Hello, hello! How’s the day going so far? Hopefully great.
Mine is just swimming along with an extra long (and late) lunch break that looked a little something like this.
On my plate: spinach, spring mix, cucumbers, tomatoes, carrots, mushrooms, black olives, ground turkey, and shredded cheddar cheese with a side of salsa and blue corn chips.
No need for dressing when there’s salsa and (even better) chips!
I worked up quite the appetite on today’s training run, which is where my “lunch break” actually started right around 1:30 p.m. Today called for three miles, which seems like a piece of cake these days. Isn’t that crazy?
That’s usually how training goes though. In a couple of weeks, six miles will feel like as breeze as well. Too bad it isn’t always like that!
You probably wouldn’t have noticed this, but I had my left pant leg rolled up for a reason, and it’s not because I joined a gang.
Last Wednesday, I was burned by Roadie’s retractable leash on a walk.
As a (mostly) Rhodesian Ridgeback, he never walks straight and constantly zig-zags in front of me. Hunting tactic, perhaps?
He’ll often stop abruptly at the sight of a squirrel, then charge forward at it with full force. I’m usually on my game and stop him before he does it, but every now and then he’ll sneak attack and catch me off guard.
I happened to have shorts on and the thin part of the leash whipped the back of my legs, which caused it to cut and burn that area. It’s happened before when Scott was holding his leash and he decided to sprint behind me for no reason around a year ago too.
I’ve also kicked myself for holding the leash when he’s trying to dart and burned a couple of my fingers. Bad. That Roadie sure can be a stinker!
I’m not sure what do to though. I bought a shorter leather leash for him last time it happened but I don’t like using it, and especially not on our runs. I like the retractable because I can control how close or far he is, which makes running with him a lot easier.
But then… I endure the occasional retractable leash burn.
So what’s a girl do to? Do any of you have this problem?
I can’t really get mad at him, either.
He’s just doing his thing… being a dog and hunting rabbits and stuff.
I would love to hear your stories and suggestions of the best way to make our future runs and walks more pleasant. Thanks in advance!
• Do you run with your dog? What kind of leash do you use?
• For the dog walkers, has this ever happened to you?
My friend was just telling me about a co-worker of hers who got burned badly the same way, except on the front of her shin. Her dog was small too! She ended up needing 25 stitches to repair the cut! Yikes!
Lauren @ The Bikini Experiment
My last dog was a Jack Russell terrier and she was crazy on a leash! I think sticking to routes you trust for runs/walks is always helpful.
Yeah… the trails are always a toss up! Some days he’s great and stays on track an others he stops and sniffs and has to investigate (and throw me off) every two seconds. He’s a treat 😉
Erin @ Her Heartland Soul
Ouch! That looks so painful. I’m sorry. 🙁
Not nearly as bad as last time, but certainly noticeable! It should be healed in a couple of days, no sweat. 😉
Linda @ Fit Fed and Happy
Oh no..at least you can look back on this memory and just laugh!
Our deceivingly strong Snooki dragged my sister in law across the street (on her face) on Easter :-/ everyone always says “drop the leash” but that is never the instinct!!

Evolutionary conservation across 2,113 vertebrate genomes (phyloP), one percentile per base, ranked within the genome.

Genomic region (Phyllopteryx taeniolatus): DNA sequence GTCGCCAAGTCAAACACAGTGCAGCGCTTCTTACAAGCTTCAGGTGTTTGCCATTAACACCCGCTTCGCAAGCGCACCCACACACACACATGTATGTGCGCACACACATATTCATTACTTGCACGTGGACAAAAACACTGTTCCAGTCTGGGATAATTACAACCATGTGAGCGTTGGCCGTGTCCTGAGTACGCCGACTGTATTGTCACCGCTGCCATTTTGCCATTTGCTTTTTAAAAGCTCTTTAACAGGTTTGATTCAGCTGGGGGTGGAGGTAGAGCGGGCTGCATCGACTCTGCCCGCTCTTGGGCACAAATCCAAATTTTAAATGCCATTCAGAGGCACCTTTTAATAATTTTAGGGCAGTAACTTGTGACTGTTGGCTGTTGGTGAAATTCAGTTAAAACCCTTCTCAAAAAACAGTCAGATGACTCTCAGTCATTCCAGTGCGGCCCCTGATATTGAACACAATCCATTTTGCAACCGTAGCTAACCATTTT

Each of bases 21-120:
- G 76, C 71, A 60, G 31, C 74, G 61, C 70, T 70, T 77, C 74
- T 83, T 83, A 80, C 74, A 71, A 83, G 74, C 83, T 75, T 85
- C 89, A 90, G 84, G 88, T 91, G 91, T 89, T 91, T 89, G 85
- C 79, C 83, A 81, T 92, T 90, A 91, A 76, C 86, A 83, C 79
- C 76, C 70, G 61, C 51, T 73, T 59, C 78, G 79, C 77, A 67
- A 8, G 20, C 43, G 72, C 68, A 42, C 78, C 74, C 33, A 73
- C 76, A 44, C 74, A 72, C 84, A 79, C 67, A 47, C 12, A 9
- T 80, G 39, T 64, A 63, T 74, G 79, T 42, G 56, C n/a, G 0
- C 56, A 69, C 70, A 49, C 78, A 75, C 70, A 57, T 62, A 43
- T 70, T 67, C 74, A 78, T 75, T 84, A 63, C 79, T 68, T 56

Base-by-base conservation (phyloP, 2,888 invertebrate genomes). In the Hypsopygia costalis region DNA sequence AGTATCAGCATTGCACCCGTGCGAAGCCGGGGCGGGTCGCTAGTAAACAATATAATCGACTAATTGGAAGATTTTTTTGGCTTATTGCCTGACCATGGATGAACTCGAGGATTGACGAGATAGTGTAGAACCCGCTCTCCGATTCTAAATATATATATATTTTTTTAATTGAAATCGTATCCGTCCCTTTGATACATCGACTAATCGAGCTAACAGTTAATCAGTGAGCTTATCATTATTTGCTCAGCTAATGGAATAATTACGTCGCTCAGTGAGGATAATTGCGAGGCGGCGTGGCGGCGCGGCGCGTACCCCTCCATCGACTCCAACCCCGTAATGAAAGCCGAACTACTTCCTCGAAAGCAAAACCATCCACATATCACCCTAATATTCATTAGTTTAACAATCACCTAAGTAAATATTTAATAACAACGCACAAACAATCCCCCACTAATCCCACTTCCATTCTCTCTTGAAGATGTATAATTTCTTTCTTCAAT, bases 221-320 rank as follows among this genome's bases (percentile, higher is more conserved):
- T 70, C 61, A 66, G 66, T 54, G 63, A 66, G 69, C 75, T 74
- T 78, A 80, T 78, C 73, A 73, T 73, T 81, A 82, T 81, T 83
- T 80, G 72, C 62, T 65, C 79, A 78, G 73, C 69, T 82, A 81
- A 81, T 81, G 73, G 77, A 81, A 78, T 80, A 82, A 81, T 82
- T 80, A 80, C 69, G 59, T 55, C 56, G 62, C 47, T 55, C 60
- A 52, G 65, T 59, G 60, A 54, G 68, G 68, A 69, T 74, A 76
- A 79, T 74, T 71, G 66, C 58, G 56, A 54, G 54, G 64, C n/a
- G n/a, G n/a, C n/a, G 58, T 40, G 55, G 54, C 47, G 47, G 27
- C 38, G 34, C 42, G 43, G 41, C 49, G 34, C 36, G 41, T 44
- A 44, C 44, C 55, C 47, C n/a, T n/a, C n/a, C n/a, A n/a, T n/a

I have 2 Rhodesian ridgebacks and they are huge. One weighs 90lbs and the other is 140lbs. I use a paracord 4 foot leash with a chain prong collar. I train and run half marathons/marathons and the dogs train with me, so the paracord leash was much more comfortable to hold for the long runs. My vet told me that the prong collar was actually a safer way to train the dog because it evenly distributes the pressure around the neck where as a regular collar applies to much pressure in one spot when the dog pulls ahead. From day one of training them I have only allowed them to walk/run on my left side with their shoulders aligned with my body. I know this sounds rigid, but it was the only way I felt like I could safely have control over them for my safety and others. Now both dogs are trained and they don’t pull on the leash or move from my left side, whether there are distractions like squirrels or not. I’m not going to lie though the training was frustrating at times and took a lot of patience and a lot of less than enjoyable runs, but I feel like the results are worth it.
Pretty Little Grub
I love how when you get into training your runs seem easy. This weekend I found myself saying, I only have to run 10 miles. Only 10 miles!
Oh geeeeez… I hope it heals quickly!!
I know the zig zaggy dog struggle. My puppy is just starting to get a little better, but still seeing squirrels or bunnies she looses her mind 🙂 Honestly I’ve never been a fan of retractable leashes just because I thing they give less control. I use a 7 foot well broken in leather leash. I kind of like that the short line helps for when I’m having a tough time motivation wise- I have to keep up the pace so my pup doesn’t drag me! Hope this helps! Granted my dog is only 60 lbs and your guy pulling might be a little too much “motivation!”
Deanna @ shes gone coconuts
Your salad looks amazing. Ouchie! Your poor leg! I take my dog with me when I run and just use a regular “thick” leash for her. I can gather the slack of the leash so she’s closer (which I prefer since our trails are a bit busy) I feel if she’s closer I have a bit more control over her and can anticipate her moves a bit. I’m also a little strict about her staying on my left side just so we don’t get tangled on each other. She’s 8 though to so she’s not as unpredictable as she was when she was a puppy. She still could get a wild hair and dart someday that could put me right on my booty. Hehe